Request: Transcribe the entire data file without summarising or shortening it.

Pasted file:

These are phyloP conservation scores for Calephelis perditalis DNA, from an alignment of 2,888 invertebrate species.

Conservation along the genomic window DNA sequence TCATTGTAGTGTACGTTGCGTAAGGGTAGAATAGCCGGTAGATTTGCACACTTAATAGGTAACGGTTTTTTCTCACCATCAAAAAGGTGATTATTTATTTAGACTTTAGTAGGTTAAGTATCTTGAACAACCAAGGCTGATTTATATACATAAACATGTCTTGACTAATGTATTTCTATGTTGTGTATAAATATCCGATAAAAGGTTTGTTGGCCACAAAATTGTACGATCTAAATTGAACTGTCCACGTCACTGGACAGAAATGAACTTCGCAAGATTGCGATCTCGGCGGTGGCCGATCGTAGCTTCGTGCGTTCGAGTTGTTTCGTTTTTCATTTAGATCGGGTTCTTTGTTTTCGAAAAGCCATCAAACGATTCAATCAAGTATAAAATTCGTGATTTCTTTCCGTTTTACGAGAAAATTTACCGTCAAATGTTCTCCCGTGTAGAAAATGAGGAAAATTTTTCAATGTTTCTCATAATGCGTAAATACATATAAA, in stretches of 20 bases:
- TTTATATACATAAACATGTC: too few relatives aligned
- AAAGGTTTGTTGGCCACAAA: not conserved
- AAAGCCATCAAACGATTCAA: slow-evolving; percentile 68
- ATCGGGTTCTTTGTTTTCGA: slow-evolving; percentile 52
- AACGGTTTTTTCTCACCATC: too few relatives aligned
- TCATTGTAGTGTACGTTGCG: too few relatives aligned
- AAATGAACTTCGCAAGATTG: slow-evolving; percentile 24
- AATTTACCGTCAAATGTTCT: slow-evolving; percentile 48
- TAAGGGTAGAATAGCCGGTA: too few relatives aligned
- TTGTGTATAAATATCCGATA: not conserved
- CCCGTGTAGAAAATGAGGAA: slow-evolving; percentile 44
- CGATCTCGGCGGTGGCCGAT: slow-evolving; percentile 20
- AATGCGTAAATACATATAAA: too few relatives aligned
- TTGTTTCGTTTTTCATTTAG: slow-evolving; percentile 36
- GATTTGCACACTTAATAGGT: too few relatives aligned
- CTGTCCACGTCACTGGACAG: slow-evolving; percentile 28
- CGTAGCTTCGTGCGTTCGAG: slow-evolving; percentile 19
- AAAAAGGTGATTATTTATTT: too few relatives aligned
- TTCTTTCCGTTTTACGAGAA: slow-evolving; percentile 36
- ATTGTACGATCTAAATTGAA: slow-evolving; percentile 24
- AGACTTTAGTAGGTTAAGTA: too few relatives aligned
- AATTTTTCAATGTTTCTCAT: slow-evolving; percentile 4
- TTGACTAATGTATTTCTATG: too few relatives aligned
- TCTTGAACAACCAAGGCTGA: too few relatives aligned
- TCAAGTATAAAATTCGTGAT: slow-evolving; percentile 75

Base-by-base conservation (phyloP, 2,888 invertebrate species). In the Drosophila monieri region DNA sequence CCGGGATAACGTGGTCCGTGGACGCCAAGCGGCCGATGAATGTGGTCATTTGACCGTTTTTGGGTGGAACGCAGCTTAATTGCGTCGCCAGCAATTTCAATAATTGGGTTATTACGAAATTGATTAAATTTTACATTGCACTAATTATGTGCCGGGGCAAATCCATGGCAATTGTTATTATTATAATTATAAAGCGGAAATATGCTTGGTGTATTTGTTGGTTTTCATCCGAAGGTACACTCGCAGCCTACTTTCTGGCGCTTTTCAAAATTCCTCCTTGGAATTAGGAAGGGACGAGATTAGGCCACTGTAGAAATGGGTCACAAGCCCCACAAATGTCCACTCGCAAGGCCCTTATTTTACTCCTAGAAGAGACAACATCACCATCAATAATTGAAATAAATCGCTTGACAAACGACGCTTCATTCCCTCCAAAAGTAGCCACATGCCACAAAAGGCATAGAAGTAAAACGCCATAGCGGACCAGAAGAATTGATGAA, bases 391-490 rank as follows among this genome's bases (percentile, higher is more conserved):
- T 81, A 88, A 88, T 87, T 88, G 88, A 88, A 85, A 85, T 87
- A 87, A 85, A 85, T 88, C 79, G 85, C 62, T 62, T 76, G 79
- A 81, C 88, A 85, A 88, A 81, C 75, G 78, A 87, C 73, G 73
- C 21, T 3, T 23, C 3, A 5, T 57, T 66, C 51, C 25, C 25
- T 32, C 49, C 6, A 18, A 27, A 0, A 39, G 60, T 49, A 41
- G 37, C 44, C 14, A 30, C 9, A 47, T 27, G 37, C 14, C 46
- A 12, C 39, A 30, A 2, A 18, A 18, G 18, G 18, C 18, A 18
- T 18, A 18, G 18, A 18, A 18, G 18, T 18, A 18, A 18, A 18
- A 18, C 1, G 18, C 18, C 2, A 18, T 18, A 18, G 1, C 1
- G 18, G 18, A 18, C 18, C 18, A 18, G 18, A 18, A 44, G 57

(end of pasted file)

These are phyloP conservation scores for Calephelis perditalis DNA, from an alignment of 2,888 invertebrate species.

Conservation along the genomic window DNA sequence TCATTGTAGTGTACGTTGCGTAAGGGTAGAATAGCCGGTAGATTTGCACACTTAATAGGTAACGGTTTTTTCTCACCATCAAAAAGGTGATTATTTATTTAGACTTTAGTAGGTTAAGTATCTTGAACAACCAAGGCTGATTTATATACATAAACATGTCTTGACTAATGTATTTCTATGTTGTGTATAAATATCCGATAAAAGGTTTGTTGGCCACAAAATTGTACGATCTAAATTGAACTGTCCACGTCACTGGACAGAAATGAACTTCGCAAGATTGCGATCTCGGCGGTGGCCGATCGTAGCTTCGTGCGTTCGAGTTGTTTCGTTTTTCATTTAGATCGGGTTCTTTGTTTTCGAAAAGCCATCAAACGATTCAATCAAGTATAAAATTCGTGATTTCTTTCCGTTTTACGAGAAAATTTACCGTCAAATGTTCTCCCGTGTAGAAAATGAGGAAAATTTTTCAATGTTTCTCATAATGCGTAAATACATATAAA, in stretches of 20 bases:
- TTTATATACATAAACATGTC: too few relatives aligned
- AAAGGTTTGTTGGCCACAAA: not conserved
- AAAGCCATCAAACGATTCAA: slow-evolving; percentile 68
- ATCGGGTTCTTTGTTTTCGA: slow-evolving; percentile 52
- AACGGTTTTTTCTCACCATC: too few relatives aligned
- TCATTGTAGTGTACGTTGCG: too few relatives aligned
- AAATGAACTTCGCAAGATTG: slow-evolving; percentile 24
- AATTTACCGTCAAATGTTCT: slow-evolving; percentile 48
- TAAGGGTAGAATAGCCGGTA: too few relatives aligned
- TTGTGTATAAATATCCGATA: not conserved
- CCCGTGTAGAAAATGAGGAA: slow-evolving; percentile 44
- CGATCTCGGCGGTGGCCGAT: slow-evolving; percentile 20
- AATGCGTAAATACATATAAA: too few relatives aligned
- TTGTTTCGTTTTTCATTTAG: slow-evolving; percentile 36
- GATTTGCACACTTAATAGGT: too few relatives aligned
- CTGTCCACGTCACTGGACAG: slow-evolving; percentile 28
- CGTAGCTTCGTGCGTTCGAG: slow-evolving; percentile 19
- AAAAAGGTGATTATTTATTT: too few relatives aligned
- TTCTTTCCGTTTTACGAGAA: slow-evolving; percentile 36
- ATTGTACGATCTAAATTGAA: slow-evolving; percentile 24
- AGACTTTAGTAGGTTAAGTA: too few relatives aligned
- AATTTTTCAATGTTTCTCAT: slow-evolving; percentile 4
- TTGACTAATGTATTTCTATG: too few relatives aligned
- TCTTGAACAACCAAGGCTGA: too few relatives aligned
- TCAAGTATAAAATTCGTGAT: slow-evolving; percentile 75

Base-by-base conservation (phyloP, 2,888 invertebrate species). In the Drosophila monieri region DNA sequence CCGGGATAACGTGGTCCGTGGACGCCAAGCGGCCGATGAATGTGGTCATTTGACCGTTTTTGGGTGGAACGCAGCTTAATTGCGTCGCCAGCAATTTCAATAATTGGGTTATTACGAAATTGATTAAATTTTACATTGCACTAATTATGTGCCGGGGCAAATCCATGGCAATTGTTATTATTATAATTATAAAGCGGAAATATGCTTGGTGTATTTGTTGGTTTTCATCCGAAGGTACACTCGCAGCCTACTTTCTGGCGCTTTTCAAAATTCCTCCTTGGAATTAGGAAGGGACGAGATTAGGCCACTGTAGAAATGGGTCACAAGCCCCACAAATGTCCACTCGCAAGGCCCTTATTTTACTCCTAGAAGAGACAACATCACCATCAATAATTGAAATAAATCGCTTGACAAACGACGCTTCATTCCCTCCAAAAGTAGCCACATGCCACAAAAGGCATAGAAGTAAAACGCCATAGCGGACCAGAAGAATTGATGAA, bases 391-490 rank as follows among this genome's bases (percentile, higher is more conserved):
- T 81, A 88, A 88, T 87, T 88, G 88, A 88, A 85, A 85, T 87
- A 87, A 85, A 85, T 88, C 79, G 85, C 62, T 62, T 76, G 79
- A 81, C 88, A 85, A 88, A 81, C 75, G 78, A 87, C 73, G 73
- C 21, T 3, T 23, C 3, A 5, T 57, T 66, C 51, C 25, C 25
- T 32, C 49, C 6, A 18, A 27, A 0, A 39, G 60, T 49, A 41
- G 37, C 44, C 14, A 30, C 9, A 47, T 27, G 37, C 14, C 46
- A 12, C 39, A 30, A 2, A 18, A 18, G 18, G 18, C 18, A 18
- T 18, A 18, G 18, A 18, A 18, G 18, T 18, A 18, A 18, A 18
- A 18, C 1, G 18, C 18, C 2, A 18, T 18, A 18, G 1, C 1
- G 18, G 18, A 18, C 18, C 18, A 18, G 18, A 18, A 44, G 57